Title: Still Waters
Author: Nigel McCrery
Publisher: Quercus (2007)
In what is one of the most alarming openings to a book I’ve ever read, a children’s war-time tea party goes horribly wrong and readers spend the rest of the book trying to work out the connection to a modern-day crime. In the present day an old lady’s body is discovered on the fringe of some woodlands at the site of an unrelated car accident and Police have to unravel the story of how she came to be there. In parallel we meet another elderly lady called Violet (or is she?) who makes a habit out of befriending lonely, isolated women. Then killing them.
Called in from what is euphemistically known as ‘gardening leave’ to investigate is DCI Mark Lapslie who suffers from a neurological condition in which most sounds he hears trigger overwhelming taste sensations in his mouth. For example his mobile phone ring triggers the taste of chocolate (which sounds like yummy-ness without the calories) while the sound of a busy office triggers the taste of blood (less appealing all around I imagine). The book does a great job of demonstrating how such a condition impacts Lapslie’s life and the lives of those around him and seems quite realistic in its portrayal of how such a thing might drive and shape a person. In the end there isn’t a great deal of plot-driving point behind Lapslie’s condition but it would be a different story without this element because the condition does shape the Lapslie character.
The other major character in the story is Violet/Daisy who’s own character is equally well developed. Very early on we know she’s a killer but knowing that doesn’t detract at all from the building up of tension in the story. I found myself wanting quite desperately to know how she came to be the person she was and wondering what kind of connection she had (for there must have been one) to the awful event that opened the book.
There were quite a few story threads and potential plot devices that went nowhere or were left unresolved but I rather liked that. In many of the best-selling thrillers these days it seems as if everything that happens has to tie up neatly at the end which is so unlike real life. Here there were things that just happened and turned out to have no deeper meaning which made the whole thing more credible (and helped keep me guessing right to the end). This all added to the book’s unpredictability. There were several times when events happened and I thought I knew exactly how that particular thread would be resolved (having read a police procedural or three in my time) but in each case the predictable, forumulaic thing didn’t happen. The main story was resolved to my satisfaction so the loose ends that remained actually added to my enjoyment of the book rather than detracted from it.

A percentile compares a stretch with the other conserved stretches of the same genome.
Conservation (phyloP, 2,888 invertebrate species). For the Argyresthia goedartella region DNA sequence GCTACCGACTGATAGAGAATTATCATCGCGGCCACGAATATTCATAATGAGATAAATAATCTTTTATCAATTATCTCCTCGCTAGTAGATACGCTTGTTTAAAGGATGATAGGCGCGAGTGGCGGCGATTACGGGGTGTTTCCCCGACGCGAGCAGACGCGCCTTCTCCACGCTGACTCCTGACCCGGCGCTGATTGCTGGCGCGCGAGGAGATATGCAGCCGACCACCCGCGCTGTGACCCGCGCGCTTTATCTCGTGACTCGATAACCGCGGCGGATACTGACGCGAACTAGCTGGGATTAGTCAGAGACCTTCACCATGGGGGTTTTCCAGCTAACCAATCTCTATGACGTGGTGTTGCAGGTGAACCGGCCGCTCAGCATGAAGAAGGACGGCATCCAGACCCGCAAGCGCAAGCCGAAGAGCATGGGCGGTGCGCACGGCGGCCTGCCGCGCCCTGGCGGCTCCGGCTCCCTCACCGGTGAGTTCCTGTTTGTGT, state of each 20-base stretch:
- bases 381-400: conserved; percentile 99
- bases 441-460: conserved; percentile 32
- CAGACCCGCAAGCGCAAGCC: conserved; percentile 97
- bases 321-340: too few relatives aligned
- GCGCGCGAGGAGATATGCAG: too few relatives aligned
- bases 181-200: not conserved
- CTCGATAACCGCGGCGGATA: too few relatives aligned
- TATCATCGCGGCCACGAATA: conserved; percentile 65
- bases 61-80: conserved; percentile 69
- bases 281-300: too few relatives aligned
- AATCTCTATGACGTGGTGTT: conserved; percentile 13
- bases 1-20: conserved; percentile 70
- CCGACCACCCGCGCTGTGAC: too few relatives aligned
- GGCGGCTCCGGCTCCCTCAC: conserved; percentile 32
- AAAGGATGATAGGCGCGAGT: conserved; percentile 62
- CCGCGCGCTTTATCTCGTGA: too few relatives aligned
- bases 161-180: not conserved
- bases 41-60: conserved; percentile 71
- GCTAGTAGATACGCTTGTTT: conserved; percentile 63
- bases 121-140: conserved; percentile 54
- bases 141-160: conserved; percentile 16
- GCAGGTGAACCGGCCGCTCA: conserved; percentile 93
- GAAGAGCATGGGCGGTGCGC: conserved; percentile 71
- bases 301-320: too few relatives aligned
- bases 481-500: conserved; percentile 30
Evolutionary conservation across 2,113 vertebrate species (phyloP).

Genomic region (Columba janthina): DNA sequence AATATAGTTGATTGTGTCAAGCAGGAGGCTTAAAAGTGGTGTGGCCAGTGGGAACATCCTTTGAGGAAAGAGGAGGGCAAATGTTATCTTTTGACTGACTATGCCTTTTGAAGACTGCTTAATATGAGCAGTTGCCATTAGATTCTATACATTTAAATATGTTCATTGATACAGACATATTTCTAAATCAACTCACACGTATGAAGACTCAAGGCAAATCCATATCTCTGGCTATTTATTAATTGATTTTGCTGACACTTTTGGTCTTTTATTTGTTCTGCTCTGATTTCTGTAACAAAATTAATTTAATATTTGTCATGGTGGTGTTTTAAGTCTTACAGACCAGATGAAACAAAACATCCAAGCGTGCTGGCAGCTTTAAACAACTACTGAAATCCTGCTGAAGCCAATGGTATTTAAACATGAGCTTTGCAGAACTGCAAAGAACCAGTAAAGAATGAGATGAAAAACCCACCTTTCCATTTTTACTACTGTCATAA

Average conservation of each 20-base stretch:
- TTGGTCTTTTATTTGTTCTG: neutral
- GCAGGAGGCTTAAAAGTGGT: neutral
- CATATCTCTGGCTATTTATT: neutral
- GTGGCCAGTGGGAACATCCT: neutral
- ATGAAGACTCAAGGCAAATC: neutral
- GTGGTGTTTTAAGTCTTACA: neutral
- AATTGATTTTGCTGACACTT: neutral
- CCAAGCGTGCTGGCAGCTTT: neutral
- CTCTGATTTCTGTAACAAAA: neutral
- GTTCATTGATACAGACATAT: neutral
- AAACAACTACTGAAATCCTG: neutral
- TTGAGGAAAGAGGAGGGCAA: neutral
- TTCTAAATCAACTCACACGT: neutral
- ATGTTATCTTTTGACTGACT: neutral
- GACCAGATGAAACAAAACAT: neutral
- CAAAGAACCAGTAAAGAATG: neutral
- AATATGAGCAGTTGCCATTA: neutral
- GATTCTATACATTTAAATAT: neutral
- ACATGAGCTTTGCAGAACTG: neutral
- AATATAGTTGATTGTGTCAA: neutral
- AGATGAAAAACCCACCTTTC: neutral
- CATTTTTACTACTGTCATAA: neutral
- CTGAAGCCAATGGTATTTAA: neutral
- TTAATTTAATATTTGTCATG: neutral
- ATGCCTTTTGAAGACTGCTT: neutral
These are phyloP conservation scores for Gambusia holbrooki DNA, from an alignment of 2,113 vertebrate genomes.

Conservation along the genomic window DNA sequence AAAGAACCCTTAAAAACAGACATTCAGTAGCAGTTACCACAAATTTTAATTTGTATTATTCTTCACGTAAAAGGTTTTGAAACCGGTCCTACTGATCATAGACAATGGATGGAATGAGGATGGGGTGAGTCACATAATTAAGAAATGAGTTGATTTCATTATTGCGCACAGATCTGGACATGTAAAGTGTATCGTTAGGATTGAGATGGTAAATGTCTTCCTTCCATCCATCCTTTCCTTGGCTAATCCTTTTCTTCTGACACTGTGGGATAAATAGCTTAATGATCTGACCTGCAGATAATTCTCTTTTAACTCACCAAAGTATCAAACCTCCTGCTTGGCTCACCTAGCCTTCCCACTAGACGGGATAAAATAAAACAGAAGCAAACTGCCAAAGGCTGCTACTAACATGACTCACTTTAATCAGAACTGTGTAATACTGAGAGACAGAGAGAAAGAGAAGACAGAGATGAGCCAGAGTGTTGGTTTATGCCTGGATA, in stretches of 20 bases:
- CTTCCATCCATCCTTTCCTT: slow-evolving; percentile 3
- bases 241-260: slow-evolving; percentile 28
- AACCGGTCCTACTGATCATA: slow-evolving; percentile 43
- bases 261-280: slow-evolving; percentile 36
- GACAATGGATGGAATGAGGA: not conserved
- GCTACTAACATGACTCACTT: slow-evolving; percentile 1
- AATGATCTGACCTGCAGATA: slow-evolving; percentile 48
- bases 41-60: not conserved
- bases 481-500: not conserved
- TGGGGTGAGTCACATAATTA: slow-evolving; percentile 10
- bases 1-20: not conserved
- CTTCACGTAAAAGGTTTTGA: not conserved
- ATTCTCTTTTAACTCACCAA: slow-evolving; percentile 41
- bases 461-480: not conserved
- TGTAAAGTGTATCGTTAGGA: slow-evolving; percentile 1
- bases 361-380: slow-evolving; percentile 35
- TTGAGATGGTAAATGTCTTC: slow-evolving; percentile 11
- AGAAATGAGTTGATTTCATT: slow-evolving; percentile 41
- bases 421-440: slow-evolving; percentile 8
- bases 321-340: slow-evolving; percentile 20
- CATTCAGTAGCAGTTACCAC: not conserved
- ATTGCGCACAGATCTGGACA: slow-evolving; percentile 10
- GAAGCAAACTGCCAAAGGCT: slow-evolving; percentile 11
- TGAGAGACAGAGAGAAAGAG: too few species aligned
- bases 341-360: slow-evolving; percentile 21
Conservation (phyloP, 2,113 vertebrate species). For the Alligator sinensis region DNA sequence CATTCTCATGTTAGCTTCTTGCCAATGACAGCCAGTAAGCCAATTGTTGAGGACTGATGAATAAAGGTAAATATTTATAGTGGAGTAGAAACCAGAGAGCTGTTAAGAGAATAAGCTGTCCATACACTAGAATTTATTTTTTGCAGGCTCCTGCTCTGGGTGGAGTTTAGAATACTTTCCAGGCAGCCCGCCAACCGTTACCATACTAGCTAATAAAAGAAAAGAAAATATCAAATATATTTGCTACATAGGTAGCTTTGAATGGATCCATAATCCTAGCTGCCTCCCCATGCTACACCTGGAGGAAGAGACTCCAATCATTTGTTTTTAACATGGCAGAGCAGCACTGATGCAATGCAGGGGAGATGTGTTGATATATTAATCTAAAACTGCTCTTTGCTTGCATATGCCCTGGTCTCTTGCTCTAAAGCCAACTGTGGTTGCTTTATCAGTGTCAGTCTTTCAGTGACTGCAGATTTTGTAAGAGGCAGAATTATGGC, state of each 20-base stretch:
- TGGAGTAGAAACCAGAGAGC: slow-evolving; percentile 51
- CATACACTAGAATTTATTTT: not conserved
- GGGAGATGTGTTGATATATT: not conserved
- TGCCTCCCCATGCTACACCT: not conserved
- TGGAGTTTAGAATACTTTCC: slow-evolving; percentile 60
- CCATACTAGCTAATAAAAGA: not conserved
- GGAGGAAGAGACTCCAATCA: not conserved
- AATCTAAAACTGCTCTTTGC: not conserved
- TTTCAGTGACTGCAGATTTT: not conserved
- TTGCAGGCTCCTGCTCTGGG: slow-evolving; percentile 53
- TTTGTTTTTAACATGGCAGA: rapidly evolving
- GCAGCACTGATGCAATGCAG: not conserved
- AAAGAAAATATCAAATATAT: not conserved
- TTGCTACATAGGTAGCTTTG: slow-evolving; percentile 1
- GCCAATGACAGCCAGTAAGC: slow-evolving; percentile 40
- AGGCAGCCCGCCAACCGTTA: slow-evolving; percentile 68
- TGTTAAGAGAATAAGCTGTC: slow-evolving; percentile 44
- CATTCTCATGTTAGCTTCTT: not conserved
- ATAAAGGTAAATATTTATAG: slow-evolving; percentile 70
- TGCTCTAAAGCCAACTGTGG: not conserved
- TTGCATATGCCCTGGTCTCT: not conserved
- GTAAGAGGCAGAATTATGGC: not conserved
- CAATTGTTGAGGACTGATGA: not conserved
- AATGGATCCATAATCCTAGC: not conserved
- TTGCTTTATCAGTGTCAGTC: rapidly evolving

The underlying reason for the events in the book were also, sadly, credible. Rather than larger than life serial killers making suits out of human skin (Thomas Harris) or similarly fantastical yarns this was a story that one can imagine happening in the real world. It’s about people who live on the fringes of society and to whom grizzly things can be done without much consequence. In fact a variation of this kind of thing did happen in my very own city not so long ago (google The Snowtown Murders if you’re interested).
I borrowed this book from a friend several months ago but, due to the ever growing TBR pile of my own books, was planning on giving it back un-read until I noticed it was scheduled for a Buddy Read at the Murder and Mayhem bookclub and I do enjoy discussing a book with others. I’m grateful to the person who scheduled it because I found the book to be a totally engrossing read with beautifully created imagry. On top of that it managed to do something quite different with a very familiar genre.
My Rating: 4.5/5
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